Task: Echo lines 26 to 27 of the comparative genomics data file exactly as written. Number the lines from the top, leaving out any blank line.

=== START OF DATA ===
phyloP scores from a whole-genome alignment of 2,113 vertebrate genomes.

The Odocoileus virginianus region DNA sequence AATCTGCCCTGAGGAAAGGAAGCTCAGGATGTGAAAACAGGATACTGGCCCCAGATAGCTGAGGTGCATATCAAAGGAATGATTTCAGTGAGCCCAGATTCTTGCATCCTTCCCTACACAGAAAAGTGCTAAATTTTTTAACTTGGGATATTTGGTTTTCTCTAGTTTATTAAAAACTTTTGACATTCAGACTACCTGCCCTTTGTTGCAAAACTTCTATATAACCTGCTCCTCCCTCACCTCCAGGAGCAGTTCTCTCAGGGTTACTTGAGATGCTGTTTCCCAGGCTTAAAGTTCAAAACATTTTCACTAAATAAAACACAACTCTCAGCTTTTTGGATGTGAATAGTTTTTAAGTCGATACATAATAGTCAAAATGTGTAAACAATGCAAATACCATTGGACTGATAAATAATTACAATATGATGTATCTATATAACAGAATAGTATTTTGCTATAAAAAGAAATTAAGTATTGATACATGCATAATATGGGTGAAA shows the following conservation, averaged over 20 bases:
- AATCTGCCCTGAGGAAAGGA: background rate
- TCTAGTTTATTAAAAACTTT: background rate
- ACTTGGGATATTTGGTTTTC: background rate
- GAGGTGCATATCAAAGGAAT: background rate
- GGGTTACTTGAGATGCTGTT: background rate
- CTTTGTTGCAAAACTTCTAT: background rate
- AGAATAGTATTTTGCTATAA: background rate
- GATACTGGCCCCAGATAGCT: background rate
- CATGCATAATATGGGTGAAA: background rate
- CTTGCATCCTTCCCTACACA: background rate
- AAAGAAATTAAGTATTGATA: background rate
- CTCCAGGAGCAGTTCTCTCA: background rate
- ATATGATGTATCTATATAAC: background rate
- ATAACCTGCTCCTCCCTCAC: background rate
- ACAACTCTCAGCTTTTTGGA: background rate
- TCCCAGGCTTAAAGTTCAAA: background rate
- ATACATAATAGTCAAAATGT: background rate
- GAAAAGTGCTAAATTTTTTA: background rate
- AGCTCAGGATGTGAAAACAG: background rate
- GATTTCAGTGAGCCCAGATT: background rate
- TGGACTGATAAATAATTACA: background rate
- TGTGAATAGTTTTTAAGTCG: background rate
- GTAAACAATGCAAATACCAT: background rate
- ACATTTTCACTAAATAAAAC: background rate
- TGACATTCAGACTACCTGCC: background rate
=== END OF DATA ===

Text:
- ACATTTTCACTAAATAAAAC: background rate
- TGACATTCAGACTACCTGCC: background rate